2015-16 Mid-Major Previews

Associated Press

Mid-majors capable of wrecking some brackets

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It never fails.

Every March some plucky underdog seemingly comes out of nowhere to pull off an upset in the NCAA tournament, wrecking brackets across the country in the process. The key word in that sentence is “seemingly,” because each year there are teams that show signs throughout the season that they’re capable of winning once in the NCAA tournament.

Below are ten programs capable of pulling off an upset in the NCAA tournament as we approach the start of the 2015-16 campaign.

1. UAB: Jerod Haase’s Blazers pulled off one of the biggest upsets of the 2015 NCAA tournament, as they sent home three-seed and trendy Final Four pick Iowa State in the round of 64. All five starters from that team have returned, including two players in forward William Lee and guard Nick Norton who ranked among the top freshmen in Conference USA a season ago and conference tournament MVP Robert Brown. Reigning C-USA Sixth Man of the Year Chris Cokley anchors a deep and experienced bench. And with Brown being the Blazers’ lone senior, they could be at the top of this list in 2016-17 as well.

2. Valparaiso: The Crusaders narrowly missed out on an upset back in March, falling by just three points to four-seed Maryland. Vashil Fernandez receiving his fourth season of eligibility means that head coach Bryce Drew can call upon one of the top front court tandems around, pairing Fernandez with junior Alec Peters. Peters was a first team all-Horizon League selection last season, with Fernandez being the Defensive Player of the Year. In total ten of the eleven players who scored a point for Valparaiso last season are back, with guards Tevonn Walker and Darien Walker and wing E. Victor Nickerson among those contributors.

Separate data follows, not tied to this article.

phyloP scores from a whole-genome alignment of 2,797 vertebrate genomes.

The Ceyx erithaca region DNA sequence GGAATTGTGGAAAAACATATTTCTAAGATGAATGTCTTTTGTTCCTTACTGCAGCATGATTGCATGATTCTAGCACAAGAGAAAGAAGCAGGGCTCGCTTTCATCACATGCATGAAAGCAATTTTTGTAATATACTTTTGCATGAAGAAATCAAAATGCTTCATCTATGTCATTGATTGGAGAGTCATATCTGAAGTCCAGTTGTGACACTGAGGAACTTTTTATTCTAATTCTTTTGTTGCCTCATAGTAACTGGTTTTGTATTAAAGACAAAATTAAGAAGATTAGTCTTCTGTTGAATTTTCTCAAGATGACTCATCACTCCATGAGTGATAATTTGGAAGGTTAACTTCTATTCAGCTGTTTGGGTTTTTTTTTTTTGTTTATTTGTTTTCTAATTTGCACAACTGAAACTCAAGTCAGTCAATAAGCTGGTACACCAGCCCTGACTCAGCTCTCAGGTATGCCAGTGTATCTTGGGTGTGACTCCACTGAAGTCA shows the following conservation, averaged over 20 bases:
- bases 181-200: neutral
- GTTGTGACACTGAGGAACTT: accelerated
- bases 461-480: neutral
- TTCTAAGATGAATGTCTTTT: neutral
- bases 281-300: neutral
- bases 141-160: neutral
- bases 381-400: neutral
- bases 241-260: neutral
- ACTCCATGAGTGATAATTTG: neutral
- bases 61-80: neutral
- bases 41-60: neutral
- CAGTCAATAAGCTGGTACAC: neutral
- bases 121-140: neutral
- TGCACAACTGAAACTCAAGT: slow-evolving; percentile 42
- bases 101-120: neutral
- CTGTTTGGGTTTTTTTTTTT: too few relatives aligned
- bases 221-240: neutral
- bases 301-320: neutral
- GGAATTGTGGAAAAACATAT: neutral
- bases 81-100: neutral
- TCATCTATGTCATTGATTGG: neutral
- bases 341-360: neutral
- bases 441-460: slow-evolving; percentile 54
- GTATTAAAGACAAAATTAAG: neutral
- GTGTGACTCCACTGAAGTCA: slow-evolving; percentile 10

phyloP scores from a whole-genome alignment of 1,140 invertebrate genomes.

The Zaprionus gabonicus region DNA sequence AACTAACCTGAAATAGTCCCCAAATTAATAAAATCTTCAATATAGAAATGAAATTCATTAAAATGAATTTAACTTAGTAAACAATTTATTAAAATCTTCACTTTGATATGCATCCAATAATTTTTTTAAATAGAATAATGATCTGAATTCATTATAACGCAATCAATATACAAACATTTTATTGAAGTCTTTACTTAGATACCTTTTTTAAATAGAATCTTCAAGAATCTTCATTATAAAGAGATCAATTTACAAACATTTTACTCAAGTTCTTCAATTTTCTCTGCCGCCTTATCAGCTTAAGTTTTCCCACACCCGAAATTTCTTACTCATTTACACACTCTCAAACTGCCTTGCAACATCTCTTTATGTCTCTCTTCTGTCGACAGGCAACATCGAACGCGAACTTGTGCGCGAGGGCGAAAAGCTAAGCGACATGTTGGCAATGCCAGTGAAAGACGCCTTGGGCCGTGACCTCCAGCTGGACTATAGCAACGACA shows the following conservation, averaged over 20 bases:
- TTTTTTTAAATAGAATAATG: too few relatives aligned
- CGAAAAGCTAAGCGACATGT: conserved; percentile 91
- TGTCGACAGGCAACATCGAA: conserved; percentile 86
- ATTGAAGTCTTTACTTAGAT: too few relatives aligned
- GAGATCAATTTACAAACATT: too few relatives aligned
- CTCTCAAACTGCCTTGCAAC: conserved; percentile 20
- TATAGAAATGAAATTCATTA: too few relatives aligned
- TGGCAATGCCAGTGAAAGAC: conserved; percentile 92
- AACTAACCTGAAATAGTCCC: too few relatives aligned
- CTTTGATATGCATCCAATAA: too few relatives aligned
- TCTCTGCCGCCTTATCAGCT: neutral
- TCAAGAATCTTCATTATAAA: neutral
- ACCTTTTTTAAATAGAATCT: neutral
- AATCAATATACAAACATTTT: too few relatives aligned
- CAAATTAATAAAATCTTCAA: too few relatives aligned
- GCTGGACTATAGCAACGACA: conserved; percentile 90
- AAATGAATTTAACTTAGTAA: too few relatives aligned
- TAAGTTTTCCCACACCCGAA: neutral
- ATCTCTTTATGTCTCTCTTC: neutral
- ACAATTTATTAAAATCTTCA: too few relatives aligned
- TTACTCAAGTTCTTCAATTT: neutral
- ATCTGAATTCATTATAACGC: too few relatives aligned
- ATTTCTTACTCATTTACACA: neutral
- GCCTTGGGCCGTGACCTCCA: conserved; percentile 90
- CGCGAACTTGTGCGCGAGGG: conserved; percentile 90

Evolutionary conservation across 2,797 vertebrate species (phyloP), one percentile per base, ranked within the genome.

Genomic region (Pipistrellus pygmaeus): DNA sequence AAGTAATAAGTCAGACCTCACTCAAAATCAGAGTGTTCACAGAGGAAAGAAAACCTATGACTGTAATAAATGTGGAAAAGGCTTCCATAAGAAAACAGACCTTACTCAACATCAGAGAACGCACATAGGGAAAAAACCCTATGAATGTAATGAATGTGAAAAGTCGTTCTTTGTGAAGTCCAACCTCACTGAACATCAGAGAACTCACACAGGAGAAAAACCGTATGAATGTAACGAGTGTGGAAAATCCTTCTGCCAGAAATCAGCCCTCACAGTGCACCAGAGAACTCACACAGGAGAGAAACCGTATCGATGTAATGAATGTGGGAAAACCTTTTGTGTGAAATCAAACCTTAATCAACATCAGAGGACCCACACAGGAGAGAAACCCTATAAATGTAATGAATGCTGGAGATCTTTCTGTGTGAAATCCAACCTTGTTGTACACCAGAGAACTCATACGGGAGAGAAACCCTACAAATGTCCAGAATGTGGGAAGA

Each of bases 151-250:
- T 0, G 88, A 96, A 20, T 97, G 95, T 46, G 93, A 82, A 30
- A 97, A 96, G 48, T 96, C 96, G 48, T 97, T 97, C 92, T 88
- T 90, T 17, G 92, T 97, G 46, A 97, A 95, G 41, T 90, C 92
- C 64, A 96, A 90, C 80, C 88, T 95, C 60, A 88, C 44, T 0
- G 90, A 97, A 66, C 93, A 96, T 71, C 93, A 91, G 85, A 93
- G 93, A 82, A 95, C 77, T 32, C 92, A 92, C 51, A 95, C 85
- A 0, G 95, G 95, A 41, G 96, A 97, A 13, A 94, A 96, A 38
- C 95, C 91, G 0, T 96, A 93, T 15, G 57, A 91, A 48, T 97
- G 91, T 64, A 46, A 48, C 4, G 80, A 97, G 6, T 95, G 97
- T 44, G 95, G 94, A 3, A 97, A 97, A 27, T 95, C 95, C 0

3. Stephen F. Austin: Brad Underwood’s first two seasons at SFA have produced consecutive NCAA tournament appearances, and the Lumberjacks have enough experience and talent to push that streak to three. Five seniors led by reigning Southland Conference Player of the Year Thomas Walkup have seen a lot in their college careers, including a wild win over VCU in the 2014 NCAA tournament. A group that was good on both ends of the floor (they ranked fifth in defensive turnover percentage, too) and won 29 of their final 30 games a season ago should pick up right where they left off in March.